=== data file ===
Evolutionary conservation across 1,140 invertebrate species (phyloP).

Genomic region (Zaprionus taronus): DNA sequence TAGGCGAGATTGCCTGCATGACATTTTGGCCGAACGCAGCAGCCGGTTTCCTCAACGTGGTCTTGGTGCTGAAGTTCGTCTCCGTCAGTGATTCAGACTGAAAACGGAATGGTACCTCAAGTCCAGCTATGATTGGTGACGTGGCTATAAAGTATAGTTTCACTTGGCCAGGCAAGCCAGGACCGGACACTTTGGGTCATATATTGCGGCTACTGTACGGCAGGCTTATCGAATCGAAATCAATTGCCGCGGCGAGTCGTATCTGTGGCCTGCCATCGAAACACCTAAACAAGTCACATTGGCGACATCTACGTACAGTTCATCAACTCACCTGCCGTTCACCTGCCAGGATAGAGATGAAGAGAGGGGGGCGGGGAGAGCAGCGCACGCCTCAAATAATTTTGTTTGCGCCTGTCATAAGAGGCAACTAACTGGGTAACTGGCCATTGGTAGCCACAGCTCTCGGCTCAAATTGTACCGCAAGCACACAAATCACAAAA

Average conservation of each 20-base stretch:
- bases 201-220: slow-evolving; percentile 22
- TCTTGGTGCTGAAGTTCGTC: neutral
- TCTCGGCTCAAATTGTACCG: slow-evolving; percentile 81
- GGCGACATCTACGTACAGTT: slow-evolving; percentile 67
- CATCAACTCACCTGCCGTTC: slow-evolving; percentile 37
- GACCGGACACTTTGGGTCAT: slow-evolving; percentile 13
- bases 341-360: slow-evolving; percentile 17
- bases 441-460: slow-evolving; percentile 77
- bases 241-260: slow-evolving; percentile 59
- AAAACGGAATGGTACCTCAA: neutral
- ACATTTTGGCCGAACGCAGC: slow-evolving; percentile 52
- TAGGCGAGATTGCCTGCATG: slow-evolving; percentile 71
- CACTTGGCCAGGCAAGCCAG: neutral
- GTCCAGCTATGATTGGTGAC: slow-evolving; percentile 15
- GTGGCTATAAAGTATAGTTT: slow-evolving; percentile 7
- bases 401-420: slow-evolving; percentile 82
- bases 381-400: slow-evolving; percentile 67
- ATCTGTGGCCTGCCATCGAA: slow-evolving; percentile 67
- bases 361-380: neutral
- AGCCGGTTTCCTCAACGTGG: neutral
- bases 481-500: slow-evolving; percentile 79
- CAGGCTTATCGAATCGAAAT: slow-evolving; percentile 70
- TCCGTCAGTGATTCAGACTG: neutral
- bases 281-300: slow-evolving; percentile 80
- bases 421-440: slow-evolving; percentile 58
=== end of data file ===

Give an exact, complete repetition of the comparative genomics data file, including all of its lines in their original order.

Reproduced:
Evolutionary conservation across 1,140 invertebrate species (phyloP).

Genomic region (Zaprionus taronus): DNA sequence TAGGCGAGATTGCCTGCATGACATTTTGGCCGAACGCAGCAGCCGGTTTCCTCAACGTGGTCTTGGTGCTGAAGTTCGTCTCCGTCAGTGATTCAGACTGAAAACGGAATGGTACCTCAAGTCCAGCTATGATTGGTGACGTGGCTATAAAGTATAGTTTCACTTGGCCAGGCAAGCCAGGACCGGACACTTTGGGTCATATATTGCGGCTACTGTACGGCAGGCTTATCGAATCGAAATCAATTGCCGCGGCGAGTCGTATCTGTGGCCTGCCATCGAAACACCTAAACAAGTCACATTGGCGACATCTACGTACAGTTCATCAACTCACCTGCCGTTCACCTGCCAGGATAGAGATGAAGAGAGGGGGGCGGGGAGAGCAGCGCACGCCTCAAATAATTTTGTTTGCGCCTGTCATAAGAGGCAACTAACTGGGTAACTGGCCATTGGTAGCCACAGCTCTCGGCTCAAATTGTACCGCAAGCACACAAATCACAAAA

Average conservation of each 20-base stretch:
- bases 201-220: slow-evolving; percentile 22
- TCTTGGTGCTGAAGTTCGTC: neutral
- TCTCGGCTCAAATTGTACCG: slow-evolving; percentile 81
- GGCGACATCTACGTACAGTT: slow-evolving; percentile 67
- CATCAACTCACCTGCCGTTC: slow-evolving; percentile 37
- GACCGGACACTTTGGGTCAT: slow-evolving; percentile 13
- bases 341-360: slow-evolving; percentile 17
- bases 441-460: slow-evolving; percentile 77
- bases 241-260: slow-evolving; percentile 59
- AAAACGGAATGGTACCTCAA: neutral
- ACATTTTGGCCGAACGCAGC: slow-evolving; percentile 52
- TAGGCGAGATTGCCTGCATG: slow-evolving; percentile 71
- CACTTGGCCAGGCAAGCCAG: neutral
- GTCCAGCTATGATTGGTGAC: slow-evolving; percentile 15
- GTGGCTATAAAGTATAGTTT: slow-evolving; percentile 7
- bases 401-420: slow-evolving; percentile 82
- bases 381-400: slow-evolving; percentile 67
- ATCTGTGGCCTGCCATCGAA: slow-evolving; percentile 67
- bases 361-380: neutral
- AGCCGGTTTCCTCAACGTGG: neutral
- bases 481-500: slow-evolving; percentile 79
- CAGGCTTATCGAATCGAAAT: slow-evolving; percentile 70
- TCCGTCAGTGATTCAGACTG: neutral
- bases 281-300: slow-evolving; percentile 80
- bases 421-440: slow-evolving; percentile 58